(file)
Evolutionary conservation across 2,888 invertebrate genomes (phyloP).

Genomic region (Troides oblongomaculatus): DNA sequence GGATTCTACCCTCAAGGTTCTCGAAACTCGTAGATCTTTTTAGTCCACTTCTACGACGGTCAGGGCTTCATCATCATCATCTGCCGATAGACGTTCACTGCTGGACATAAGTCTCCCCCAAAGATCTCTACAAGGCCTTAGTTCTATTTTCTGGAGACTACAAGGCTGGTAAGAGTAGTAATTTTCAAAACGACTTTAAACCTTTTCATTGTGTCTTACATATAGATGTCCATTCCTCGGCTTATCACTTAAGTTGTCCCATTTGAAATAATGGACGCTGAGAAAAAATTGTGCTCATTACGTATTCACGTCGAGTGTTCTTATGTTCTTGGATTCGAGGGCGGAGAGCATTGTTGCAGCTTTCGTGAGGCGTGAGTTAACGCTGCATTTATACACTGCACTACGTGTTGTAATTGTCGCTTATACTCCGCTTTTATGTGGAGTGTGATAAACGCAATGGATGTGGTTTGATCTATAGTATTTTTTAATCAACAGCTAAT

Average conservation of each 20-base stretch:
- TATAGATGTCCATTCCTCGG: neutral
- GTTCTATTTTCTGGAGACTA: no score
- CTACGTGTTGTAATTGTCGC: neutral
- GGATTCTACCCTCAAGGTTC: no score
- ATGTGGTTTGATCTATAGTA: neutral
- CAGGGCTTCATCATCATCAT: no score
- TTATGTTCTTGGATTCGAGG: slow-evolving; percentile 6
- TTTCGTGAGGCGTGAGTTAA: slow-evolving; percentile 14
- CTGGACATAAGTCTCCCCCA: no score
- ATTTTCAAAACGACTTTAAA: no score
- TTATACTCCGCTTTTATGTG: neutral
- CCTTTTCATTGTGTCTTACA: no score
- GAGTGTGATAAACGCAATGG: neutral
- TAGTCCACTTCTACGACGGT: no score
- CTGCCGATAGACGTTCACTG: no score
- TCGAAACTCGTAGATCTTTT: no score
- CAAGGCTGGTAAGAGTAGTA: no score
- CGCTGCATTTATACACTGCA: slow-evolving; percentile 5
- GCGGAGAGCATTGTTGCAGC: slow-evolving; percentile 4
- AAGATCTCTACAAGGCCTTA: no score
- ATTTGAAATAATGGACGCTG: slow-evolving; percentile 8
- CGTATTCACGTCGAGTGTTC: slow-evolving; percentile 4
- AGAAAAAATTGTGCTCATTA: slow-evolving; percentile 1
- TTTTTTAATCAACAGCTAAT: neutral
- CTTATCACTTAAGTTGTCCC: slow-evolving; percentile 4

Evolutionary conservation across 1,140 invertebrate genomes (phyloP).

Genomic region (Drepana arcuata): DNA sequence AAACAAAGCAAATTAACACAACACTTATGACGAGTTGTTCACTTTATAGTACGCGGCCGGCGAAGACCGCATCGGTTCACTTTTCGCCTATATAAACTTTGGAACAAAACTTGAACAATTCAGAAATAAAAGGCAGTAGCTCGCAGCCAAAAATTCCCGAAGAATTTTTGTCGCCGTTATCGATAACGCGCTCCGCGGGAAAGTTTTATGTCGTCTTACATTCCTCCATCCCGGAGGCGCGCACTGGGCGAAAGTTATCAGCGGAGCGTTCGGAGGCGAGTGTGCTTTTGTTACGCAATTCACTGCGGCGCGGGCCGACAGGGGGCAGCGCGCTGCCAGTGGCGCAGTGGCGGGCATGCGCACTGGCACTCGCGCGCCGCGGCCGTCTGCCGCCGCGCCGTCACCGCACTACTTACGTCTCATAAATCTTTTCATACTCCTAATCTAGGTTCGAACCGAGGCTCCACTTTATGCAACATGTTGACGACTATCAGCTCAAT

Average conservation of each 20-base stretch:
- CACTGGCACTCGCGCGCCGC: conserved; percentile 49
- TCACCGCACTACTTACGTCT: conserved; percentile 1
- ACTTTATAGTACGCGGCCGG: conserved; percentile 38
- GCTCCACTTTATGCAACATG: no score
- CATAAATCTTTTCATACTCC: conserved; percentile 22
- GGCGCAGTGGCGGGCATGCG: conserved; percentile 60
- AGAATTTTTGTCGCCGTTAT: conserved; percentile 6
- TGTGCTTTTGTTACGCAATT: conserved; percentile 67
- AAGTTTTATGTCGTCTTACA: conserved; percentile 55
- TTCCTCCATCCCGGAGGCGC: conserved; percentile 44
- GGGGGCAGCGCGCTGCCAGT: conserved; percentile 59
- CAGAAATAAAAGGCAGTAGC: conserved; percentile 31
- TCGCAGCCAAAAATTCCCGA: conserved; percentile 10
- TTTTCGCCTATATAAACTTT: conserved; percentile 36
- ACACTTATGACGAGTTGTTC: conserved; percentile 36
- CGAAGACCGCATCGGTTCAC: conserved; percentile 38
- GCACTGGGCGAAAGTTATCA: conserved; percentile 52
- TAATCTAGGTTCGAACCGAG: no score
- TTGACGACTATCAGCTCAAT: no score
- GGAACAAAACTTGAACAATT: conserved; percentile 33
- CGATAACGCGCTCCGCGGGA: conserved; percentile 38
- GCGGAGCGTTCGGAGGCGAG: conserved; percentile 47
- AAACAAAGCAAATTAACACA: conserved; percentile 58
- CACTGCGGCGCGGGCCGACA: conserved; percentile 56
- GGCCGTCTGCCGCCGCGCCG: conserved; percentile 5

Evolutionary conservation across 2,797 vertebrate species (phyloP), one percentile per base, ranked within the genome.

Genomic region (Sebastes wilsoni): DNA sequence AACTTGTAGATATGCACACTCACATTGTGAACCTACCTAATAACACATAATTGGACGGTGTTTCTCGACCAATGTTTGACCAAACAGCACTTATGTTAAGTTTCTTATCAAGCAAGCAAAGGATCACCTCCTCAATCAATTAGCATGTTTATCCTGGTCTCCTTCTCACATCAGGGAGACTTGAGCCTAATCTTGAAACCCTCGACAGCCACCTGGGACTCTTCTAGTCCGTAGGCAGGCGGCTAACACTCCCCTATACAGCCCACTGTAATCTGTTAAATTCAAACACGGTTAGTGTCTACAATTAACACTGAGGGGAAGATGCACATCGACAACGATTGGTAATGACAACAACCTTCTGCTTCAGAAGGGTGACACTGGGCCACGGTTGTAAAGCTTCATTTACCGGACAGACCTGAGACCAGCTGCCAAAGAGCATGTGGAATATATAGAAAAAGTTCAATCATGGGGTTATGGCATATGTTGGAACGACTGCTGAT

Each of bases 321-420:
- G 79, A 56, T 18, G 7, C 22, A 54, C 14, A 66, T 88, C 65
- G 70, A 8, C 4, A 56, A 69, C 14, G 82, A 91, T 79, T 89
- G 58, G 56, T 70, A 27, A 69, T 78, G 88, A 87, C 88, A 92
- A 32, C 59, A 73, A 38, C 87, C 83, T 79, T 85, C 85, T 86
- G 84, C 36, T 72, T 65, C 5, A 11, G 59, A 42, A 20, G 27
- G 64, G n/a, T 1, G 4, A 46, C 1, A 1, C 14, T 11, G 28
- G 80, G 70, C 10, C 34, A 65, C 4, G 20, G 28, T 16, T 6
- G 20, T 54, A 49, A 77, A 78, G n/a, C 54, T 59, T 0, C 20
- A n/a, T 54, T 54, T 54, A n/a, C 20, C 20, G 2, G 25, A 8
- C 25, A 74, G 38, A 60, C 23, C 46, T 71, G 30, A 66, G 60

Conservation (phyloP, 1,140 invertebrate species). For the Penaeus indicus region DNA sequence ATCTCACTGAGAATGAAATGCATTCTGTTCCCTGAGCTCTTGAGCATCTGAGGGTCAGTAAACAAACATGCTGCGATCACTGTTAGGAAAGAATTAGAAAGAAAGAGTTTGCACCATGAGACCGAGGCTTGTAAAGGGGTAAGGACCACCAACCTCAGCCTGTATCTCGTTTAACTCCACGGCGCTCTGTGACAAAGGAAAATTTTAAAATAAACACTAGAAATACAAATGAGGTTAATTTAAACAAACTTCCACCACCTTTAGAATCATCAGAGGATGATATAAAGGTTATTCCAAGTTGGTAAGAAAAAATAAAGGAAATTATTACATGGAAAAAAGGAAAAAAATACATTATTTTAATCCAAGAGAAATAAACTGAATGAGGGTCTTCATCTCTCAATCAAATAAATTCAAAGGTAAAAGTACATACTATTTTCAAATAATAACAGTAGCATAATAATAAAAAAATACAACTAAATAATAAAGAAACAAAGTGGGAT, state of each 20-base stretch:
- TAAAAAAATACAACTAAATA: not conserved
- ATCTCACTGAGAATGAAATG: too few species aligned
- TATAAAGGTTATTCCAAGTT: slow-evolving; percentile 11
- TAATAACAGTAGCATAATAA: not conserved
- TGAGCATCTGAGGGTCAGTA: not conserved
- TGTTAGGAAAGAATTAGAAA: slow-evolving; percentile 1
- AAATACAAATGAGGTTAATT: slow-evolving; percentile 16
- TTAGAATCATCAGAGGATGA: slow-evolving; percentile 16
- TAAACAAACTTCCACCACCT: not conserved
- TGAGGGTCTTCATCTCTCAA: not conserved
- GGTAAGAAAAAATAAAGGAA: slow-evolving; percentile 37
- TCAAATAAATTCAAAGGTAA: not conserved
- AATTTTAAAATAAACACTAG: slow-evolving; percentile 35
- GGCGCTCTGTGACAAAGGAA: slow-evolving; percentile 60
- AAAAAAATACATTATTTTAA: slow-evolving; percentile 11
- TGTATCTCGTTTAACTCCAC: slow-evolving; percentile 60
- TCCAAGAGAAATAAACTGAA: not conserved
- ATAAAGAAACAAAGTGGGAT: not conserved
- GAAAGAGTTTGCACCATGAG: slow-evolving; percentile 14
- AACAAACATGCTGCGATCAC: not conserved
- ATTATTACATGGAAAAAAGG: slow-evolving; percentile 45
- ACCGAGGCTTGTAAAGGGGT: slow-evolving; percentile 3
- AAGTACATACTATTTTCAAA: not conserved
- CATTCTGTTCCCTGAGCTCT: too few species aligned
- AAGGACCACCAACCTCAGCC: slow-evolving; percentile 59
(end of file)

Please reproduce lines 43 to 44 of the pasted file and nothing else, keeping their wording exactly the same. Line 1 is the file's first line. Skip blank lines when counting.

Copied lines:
- CAGAAATAAAAGGCAGTAGC: conserved; percentile 31
- TCGCAGCCAAAAATTCCCGA: conserved; percentile 10